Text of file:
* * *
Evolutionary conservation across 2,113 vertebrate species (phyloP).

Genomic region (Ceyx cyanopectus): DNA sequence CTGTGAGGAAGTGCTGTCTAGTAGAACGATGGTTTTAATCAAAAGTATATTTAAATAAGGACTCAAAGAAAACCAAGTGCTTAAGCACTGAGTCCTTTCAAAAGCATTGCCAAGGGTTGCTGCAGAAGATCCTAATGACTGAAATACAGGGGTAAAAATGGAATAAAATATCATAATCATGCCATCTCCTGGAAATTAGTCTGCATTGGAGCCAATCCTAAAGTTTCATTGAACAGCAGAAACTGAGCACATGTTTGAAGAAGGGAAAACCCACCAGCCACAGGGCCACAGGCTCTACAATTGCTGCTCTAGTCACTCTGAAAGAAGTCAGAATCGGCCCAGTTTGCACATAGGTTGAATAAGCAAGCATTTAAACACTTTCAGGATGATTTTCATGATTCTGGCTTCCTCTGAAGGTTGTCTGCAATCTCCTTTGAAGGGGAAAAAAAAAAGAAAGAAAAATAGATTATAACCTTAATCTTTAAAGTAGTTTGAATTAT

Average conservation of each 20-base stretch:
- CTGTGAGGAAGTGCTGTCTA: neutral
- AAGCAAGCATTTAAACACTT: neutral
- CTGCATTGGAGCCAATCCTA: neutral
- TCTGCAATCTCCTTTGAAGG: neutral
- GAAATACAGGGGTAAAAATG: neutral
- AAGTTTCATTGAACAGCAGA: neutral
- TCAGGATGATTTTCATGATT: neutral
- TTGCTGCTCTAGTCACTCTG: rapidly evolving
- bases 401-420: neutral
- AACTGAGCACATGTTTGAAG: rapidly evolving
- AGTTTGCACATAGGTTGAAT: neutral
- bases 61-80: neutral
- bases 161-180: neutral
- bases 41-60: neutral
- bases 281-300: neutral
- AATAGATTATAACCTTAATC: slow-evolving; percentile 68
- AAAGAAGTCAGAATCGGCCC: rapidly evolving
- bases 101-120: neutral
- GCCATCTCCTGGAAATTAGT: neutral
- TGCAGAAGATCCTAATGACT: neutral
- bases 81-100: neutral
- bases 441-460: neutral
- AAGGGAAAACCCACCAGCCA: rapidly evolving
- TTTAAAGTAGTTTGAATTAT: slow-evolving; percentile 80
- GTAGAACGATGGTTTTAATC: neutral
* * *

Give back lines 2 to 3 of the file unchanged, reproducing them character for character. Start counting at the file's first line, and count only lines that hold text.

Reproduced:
Genomic region (Ceyx cyanopectus): DNA sequence CTGTGAGGAAGTGCTGTCTAGTAGAACGATGGTTTTAATCAAAAGTATATTTAAATAAGGACTCAAAGAAAACCAAGTGCTTAAGCACTGAGTCCTTTCAAAAGCATTGCCAAGGGTTGCTGCAGAAGATCCTAATGACTGAAATACAGGGGTAAAAATGGAATAAAATATCATAATCATGCCATCTCCTGGAAATTAGTCTGCATTGGAGCCAATCCTAAAGTTTCATTGAACAGCAGAAACTGAGCACATGTTTGAAGAAGGGAAAACCCACCAGCCACAGGGCCACAGGCTCTACAATTGCTGCTCTAGTCACTCTGAAAGAAGTCAGAATCGGCCCAGTTTGCACATAGGTTGAATAAGCAAGCATTTAAACACTTTCAGGATGATTTTCATGATTCTGGCTTCCTCTGAAGGTTGTCTGCAATCTCCTTTGAAGGGGAAAAAAAAAAGAAAGAAAAATAGATTATAACCTTAATCTTTAAAGTAGTTTGAATTAT

Average conservation of each 20-base stretch: